DMA Pleased with Ruling on California Fax-Ban Law
February 28, 2006 – The Direct Marketing Association is pleased with yesterday’s US District Court decision that California’s fax-ban law as it applies to interstate faxes is preempted by federal laws that govern the sending of commercial faxes.
The US District Court for the Eastern District of California ruled in a declaratory judgment that the California Fax Ban Law (SB 833), as it applies to interstate faxes, is preempted by the federal Telephone Consumer Protection Act (TCPA).
As it applies to intrastate faxes, the court ruled that the law is valid and not preempted.
"For small businesses especially, and those involved in business-to-business marketing, faxes remain a vital channel for communication with customers," said Jerry Cerasale, DMA's senior vice president, government affairs. "We have been following the California lawsuit closely and think the court's decision represents a significant victory in our fight to keep this important line of communication open for legitimate commerce."
DMA firmly believes that the authority to regulate interstate commercial fax messages lies with the federal government. The Communications Act of 1934, the Telephone Consumer Protection Act of 1991, and the Junk Fax Prevention Act of 2005 all confer upon the Federal Communications Commission the exclusive jurisdiction over interstate telemarketing.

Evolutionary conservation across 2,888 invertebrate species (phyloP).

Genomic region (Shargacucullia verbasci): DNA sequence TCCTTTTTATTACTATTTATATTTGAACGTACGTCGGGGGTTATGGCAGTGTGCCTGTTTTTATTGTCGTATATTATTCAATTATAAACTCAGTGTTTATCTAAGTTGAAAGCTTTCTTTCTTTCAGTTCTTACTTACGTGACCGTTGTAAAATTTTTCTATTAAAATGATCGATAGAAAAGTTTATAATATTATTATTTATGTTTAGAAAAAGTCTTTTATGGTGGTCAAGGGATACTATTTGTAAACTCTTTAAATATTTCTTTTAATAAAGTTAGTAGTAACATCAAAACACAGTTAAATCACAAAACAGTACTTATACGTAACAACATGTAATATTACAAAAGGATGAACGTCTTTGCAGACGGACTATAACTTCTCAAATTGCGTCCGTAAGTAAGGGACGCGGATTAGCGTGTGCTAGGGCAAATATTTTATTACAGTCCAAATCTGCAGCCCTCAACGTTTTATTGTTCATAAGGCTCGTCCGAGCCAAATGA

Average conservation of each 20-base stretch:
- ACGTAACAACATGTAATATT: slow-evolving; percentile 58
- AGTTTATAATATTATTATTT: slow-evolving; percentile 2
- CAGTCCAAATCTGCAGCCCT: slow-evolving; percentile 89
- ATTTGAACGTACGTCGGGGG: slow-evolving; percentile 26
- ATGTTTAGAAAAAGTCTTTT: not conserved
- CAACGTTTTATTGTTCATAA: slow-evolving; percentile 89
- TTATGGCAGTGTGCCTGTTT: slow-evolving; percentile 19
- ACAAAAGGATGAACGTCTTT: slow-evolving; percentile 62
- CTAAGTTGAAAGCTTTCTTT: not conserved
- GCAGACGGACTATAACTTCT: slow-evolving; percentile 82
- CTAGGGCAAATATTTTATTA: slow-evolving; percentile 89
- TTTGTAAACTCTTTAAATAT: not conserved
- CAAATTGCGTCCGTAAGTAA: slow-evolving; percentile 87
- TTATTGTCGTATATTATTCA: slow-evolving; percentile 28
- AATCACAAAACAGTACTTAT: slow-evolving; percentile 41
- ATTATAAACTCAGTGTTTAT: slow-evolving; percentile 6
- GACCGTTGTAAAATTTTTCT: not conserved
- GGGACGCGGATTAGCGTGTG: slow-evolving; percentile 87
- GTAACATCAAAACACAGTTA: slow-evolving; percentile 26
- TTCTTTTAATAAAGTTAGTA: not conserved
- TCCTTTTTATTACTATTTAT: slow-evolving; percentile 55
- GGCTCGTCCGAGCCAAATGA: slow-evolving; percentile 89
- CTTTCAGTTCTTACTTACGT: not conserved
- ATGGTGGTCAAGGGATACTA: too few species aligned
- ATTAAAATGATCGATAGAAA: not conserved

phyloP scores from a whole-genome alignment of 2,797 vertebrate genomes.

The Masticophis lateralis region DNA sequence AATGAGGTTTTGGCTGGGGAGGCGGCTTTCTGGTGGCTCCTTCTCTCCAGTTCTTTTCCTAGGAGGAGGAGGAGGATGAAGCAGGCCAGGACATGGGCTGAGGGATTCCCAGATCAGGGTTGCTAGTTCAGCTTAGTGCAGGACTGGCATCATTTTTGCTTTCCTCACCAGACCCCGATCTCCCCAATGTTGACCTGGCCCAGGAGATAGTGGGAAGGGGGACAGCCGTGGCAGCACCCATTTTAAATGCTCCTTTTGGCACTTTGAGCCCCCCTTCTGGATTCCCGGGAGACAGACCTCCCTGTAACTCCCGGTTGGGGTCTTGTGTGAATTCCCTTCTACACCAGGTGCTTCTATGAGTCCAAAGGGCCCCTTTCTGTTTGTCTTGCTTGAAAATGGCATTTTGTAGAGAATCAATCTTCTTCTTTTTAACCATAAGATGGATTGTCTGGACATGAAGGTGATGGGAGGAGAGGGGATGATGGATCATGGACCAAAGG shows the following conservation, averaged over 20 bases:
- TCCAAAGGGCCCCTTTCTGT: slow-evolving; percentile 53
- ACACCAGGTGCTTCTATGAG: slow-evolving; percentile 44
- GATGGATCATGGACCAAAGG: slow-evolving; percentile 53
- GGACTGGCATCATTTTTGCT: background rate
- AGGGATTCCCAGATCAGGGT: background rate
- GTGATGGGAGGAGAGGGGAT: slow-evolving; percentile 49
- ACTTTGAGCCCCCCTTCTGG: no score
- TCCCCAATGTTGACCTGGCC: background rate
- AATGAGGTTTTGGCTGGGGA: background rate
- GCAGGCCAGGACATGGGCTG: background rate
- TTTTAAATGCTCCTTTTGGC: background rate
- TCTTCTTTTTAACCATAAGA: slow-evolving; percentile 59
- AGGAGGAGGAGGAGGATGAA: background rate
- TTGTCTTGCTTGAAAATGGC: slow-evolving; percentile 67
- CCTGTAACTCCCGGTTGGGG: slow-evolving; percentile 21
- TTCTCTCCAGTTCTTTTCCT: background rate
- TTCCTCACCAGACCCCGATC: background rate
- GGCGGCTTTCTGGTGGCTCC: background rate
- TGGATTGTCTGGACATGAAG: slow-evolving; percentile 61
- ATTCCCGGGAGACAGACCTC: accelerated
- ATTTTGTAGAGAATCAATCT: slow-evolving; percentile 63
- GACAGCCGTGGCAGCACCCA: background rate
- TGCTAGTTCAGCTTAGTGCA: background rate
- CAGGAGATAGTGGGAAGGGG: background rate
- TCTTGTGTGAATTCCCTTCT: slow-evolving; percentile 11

DMA supports federal preemption for the National Do Not Call Registry and other regulations governing telephone and fax marketing. Two years ago, DMA formally petitioned the FCC to use its preemptive power to regulate interstate telephone and fax marketing.
And just last month, DMA joined with the American Association of Advertising Agencies, the Association of National Advertisers, and Magazine Publishers of America in joint formal comments to the FCC in support of a petition filed by the Fax Ban Coalition requesting that the FCC have exclusive authority to regulate interstate commercial fax messages.
“A unified national standard is almost always preferable to a patchwork of state laws that prove impractical and unworkable for legitimate marketers and nonprofits that routinely work across state lines,” added Cerasale. “We hope this decision bodes well for our efforts to have interstate telemarketing governed by a single national standard.”
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